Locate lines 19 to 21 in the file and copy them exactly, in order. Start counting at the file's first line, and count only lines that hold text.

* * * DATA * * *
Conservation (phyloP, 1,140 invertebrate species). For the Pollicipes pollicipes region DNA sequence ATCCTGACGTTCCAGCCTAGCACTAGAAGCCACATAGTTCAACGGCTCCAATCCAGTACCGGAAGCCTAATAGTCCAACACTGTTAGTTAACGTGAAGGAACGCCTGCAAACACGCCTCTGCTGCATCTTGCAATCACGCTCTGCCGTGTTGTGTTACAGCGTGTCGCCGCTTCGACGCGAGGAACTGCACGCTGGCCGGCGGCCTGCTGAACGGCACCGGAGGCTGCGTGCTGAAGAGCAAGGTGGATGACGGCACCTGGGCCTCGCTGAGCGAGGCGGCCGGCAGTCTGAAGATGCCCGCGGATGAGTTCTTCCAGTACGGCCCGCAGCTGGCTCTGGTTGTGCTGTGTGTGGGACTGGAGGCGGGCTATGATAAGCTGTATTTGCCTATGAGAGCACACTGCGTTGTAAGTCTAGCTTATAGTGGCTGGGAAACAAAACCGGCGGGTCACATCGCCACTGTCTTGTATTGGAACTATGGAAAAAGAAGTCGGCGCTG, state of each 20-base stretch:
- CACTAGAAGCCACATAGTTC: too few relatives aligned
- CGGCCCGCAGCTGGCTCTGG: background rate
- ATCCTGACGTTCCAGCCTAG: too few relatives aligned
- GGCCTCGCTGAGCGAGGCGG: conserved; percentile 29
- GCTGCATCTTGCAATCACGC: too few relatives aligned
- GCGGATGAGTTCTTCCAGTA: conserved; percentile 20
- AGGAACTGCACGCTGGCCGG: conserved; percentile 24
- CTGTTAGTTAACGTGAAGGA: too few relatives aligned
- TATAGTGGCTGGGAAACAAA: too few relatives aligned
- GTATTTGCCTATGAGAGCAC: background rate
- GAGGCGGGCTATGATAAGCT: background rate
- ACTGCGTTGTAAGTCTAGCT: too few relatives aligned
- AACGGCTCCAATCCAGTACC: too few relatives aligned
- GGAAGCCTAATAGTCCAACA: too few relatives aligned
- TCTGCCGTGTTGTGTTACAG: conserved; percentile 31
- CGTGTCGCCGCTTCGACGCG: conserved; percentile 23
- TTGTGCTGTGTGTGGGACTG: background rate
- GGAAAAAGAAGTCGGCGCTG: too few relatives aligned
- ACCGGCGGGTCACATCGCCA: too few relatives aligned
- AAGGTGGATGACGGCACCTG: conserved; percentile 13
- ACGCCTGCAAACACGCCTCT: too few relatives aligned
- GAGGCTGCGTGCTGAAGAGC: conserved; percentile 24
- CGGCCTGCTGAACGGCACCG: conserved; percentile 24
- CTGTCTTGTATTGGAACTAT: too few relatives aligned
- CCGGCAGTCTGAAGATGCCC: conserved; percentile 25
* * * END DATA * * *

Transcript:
- GGAAAAAGAAGTCGGCGCTG: too few relatives aligned
- ACCGGCGGGTCACATCGCCA: too few relatives aligned
- AAGGTGGATGACGGCACCTG: conserved; percentile 13